University of New Mexico Press, 288 pages, $27.95

The legendary Jack Loeffler penned a memoir that whisks through decades of his life as an environmentalist, historian, writer, and radio producer, as well as a husband, father, and friend. The West Virginia native divides his book into two parts, the first of which is a personal narrative and the other focusing on the voices of thinkers he admires on topics such as the counterculture movement, anarchy, and environmentalism. In short chapters, he offers snapshots of living in various regions: at a southern Arizona wildlife refuge; in California among bohemians; in a hogan with his first wife, Jean, among the Navajo; and in Carson National Forest as a fire lookout, where he fell in love with the Earth and all of its changing moods. His descriptions of the Southwestern ecosystem shine throughout. Other chapters delve into his thousands of field recordings of the songs and stories he captured of Hispanic and indigenous people of New Mexico. Two highlights are his transcriptions of conversations with environmental and literary luminaries (and friends) Gary Snyder and Edward Abbey.


Counterpoint, 352 pages, $16.95

Some may know Henry Shukman as the Zen teacher who runs the Mountain Cloud Zen Center in Santa Fe. Others know him as an award-winning author and poet who has penned several books and whose work has been featured in Tricycle, The New York Times, and The Guardian, among other publications. In his new memoir, One Blade of Grass, he tells the story of his path inward, as it unfolded over decades. Shukman grew up in Oxford, England, the son of academics, though he eventually broke away from academia himself. At 18, he had an indescribable mystical experience that changed his life forever. Soon after, while traveling the world as a writer, he began studying and practicing meditation. His memoir takes us on a pilgrimage that landed him in New Mexico. His story is not short, he says. There are no shortcuts on the spiritual path. There may be moments of grace, like the one he experienced as a teenager, but his spiritual journey is one that stretches across decades and continues today. It’s also a healing journey. He says that along the way, his meditation practice cured him of eczema that plagued him in his youth and quieted his mind, eventually eliminating lifelong anxiety and depression and ultimately leading to inner and outer peace.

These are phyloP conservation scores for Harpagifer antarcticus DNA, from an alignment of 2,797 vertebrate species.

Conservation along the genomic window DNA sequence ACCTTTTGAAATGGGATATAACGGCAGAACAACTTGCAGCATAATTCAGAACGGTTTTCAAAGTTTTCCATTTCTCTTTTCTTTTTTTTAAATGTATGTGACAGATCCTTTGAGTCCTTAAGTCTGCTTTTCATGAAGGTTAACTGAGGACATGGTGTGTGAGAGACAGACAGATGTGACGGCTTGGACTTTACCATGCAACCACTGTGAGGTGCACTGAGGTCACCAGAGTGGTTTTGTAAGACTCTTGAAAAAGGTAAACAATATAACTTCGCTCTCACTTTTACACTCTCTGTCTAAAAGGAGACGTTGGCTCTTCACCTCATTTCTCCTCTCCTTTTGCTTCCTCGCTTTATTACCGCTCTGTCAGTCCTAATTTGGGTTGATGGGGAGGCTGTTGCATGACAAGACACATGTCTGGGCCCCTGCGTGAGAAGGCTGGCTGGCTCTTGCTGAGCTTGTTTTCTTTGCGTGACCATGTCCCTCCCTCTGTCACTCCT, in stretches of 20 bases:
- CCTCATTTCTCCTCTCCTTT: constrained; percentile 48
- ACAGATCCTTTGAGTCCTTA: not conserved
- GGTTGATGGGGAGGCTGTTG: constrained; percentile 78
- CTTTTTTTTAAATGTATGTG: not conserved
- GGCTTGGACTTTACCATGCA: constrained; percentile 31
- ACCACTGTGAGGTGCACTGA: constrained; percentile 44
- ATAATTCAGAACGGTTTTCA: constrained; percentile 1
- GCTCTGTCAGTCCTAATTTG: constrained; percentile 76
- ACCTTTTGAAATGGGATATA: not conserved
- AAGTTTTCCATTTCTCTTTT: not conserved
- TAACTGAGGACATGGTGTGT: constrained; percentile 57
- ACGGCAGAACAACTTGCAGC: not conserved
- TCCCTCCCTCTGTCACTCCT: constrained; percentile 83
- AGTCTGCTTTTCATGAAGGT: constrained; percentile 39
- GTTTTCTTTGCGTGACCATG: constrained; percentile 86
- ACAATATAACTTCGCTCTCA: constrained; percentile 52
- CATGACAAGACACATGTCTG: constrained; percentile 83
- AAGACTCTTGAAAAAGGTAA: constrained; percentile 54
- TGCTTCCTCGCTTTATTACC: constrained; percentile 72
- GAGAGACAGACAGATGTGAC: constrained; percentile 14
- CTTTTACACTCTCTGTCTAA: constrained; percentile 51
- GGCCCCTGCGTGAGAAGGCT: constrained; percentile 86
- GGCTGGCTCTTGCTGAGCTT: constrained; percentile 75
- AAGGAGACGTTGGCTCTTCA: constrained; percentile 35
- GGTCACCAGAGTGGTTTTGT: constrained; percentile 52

Sunstone Press, 132 pages, $18.95

James C. Wilson’s memoir begins in Yugoslavia in the summer of 1972, when he was living as an expat and was briefly accused of attempting to assassinate Yugoslav President Tito (Wilson was hanging out a second-story window to get a better view of a parade on the street below). Dated chapters move through his adventures overseas — in Yugoslavia, Italy, and France — and in his hometown of Chicago, where he was an active protester of the Vietnam War. The upheavals of late-1960s America are front and center as he digs into the politics of the time, the anti-war movement, confrontations with the National Guard, and the counterculture lifestyle that he embraced. In the book’s third and final part, Wilson discovers New Mexico. He describes Madrid in 1973 as a ghost town piled high with mounds of black coal that resemble Appalachia circa 1930, rather than the sunny Southwest he’d heard stories of. Wilson would go on to earn a master’s degree and Ph.D. at the University of New Mexico and work as a journalist at the Santa Fe Reporter. Although he also taught journalism at the University of Cincinnati for 30 years, he eventually returned to Santa Fe, his city of refuge.


University of New Mexico Press, 104 pages, $16.95 (reissue of 1969 release)

The Way to Rainy Mountain blends history, folklore, and memoir to bring the story of the Kiowa people to life in vivid, poetic color. First published in 1969, the book by Pulitzer Prize-winning author N. Scott Momaday records the oral traditions and tribal history of his ancestors, the Kiowa. This 50th-anniversary edition revisits the classic text and offers a new preface by the author as well as a new cover design. Black-and-white illustrations by Momaday’s father, Al Momaday, depict natural elements, animals, and the Kiowa people. The innovative book is written from three distinct perspectives: the myths and folklore of the Kiowa, which tell the story of their origin and migration from the dark northern mountains into the land of the sun; the historical synthesis and context of their story; and Momaday’s own memories and reflections during his literal journey in the footsteps of his people. After growing up at Jemez Pueblo and studying English at the University of New Mexico, Momaday traveled eastward from Yellowstone through the Rockies and finally into the Oklahoma plains, where his grandmother had lived. His ancestors had made the same journey nearly three centuries ago. 

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